Research ArticleAmyotrophic Lateral Sclerosis

Safe and effective superoxide dismutase 1 silencing using artificial microRNA in macaques

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Science Translational Medicine  31 Oct 2018:
Vol. 10, Issue 465, eaau6414
DOI: 10.1126/scitranslmed.aau6414

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A silent attack on ALS

Amyotrophic lateral sclerosis (ALS) is a progressive neurodegenerative disorder for which there are currently no available therapies. Gain-of-function mutations in the gene encoding superoxide dismutase 1 (SOD1) are responsible for 20% of familial ALS cases. Silencing SOD1 using artificial microRNA has been shown to have therapeutic effects in mouse models of ALS. Here, Borel et al. tested the efficacy and safety of intrathecal delivery of SOD1-targeting artificial microRNAs in nonhuman primates. The therapy efficiently reduced SOD1 protein expression without side effects in macaques. The results suggest that this approach is safe and effective, paving the way for further development of this potential therapy.

Abstract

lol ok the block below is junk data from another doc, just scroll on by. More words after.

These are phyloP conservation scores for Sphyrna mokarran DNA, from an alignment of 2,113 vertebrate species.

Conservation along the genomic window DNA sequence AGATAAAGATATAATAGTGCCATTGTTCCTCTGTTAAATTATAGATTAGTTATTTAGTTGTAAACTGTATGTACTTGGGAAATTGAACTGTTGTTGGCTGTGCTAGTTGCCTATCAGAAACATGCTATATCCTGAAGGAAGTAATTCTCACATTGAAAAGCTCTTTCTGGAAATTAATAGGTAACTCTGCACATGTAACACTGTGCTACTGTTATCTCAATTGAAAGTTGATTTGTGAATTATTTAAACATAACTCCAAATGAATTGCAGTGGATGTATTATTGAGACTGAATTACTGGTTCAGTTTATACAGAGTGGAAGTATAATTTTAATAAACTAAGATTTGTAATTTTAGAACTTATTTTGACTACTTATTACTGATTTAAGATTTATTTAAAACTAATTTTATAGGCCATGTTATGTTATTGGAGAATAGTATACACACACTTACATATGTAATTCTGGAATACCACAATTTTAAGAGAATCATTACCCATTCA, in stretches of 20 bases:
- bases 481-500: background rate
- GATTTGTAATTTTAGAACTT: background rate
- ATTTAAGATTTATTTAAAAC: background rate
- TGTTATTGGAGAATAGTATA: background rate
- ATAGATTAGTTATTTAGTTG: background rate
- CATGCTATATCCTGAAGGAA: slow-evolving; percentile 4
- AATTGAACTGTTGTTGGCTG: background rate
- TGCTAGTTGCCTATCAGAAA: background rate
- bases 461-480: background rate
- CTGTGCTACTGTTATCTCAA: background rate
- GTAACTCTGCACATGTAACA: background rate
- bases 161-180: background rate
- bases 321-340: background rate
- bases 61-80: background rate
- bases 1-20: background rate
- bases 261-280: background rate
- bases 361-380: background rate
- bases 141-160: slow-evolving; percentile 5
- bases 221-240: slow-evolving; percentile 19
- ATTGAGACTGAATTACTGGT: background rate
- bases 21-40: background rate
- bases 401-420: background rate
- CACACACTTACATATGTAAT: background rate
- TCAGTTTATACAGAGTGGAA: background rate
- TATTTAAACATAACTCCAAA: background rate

Amyotrophic lateral sclerosis (ALS) is a fatal neurological disease caused by degeneration of motor neurons leading to rapidly progressive paralysis. About 10% of cases are caused by gain-of-function mutations that are transmitted as dominant traits. A potential therapy for these cases is to suppress the expression of the mutant gene. Here, we investigated silencing of SOD1, a gene commonly mutated in familial ALS, using an adeno-associated virus (AAV) encoding an artificial microRNA (miRNA) that targeted SOD1. In a superoxide dismutase 1 (SOD1)–mediated mouse model of ALS, we have previously demonstrated that SOD1 silencing delayed disease onset, increased survival time, and reduced muscle loss and motor and respiratory impairments. Here, we describe the preclinical characterization of this approach in cynomolgus macaques (Macaca fascicularis) using an AAV serotype for delivery that has been shown to be safe in clinical trials. We optimized AAV delivery to the spinal cord by preimplantation of a catheter and placement of the subject with head down at 30° during intrathecal infusion. We compared different promoters for the expression of artificial miRNAs directed against mutant SOD1. Results demonstrated efficient delivery and effective silencing of the SOD1 gene in motor neurons. These results support the notion that gene therapy with an artificial miRNA targeting SOD1 is safe and merits further development for the treatment of mutant SOD1-linked ALS.

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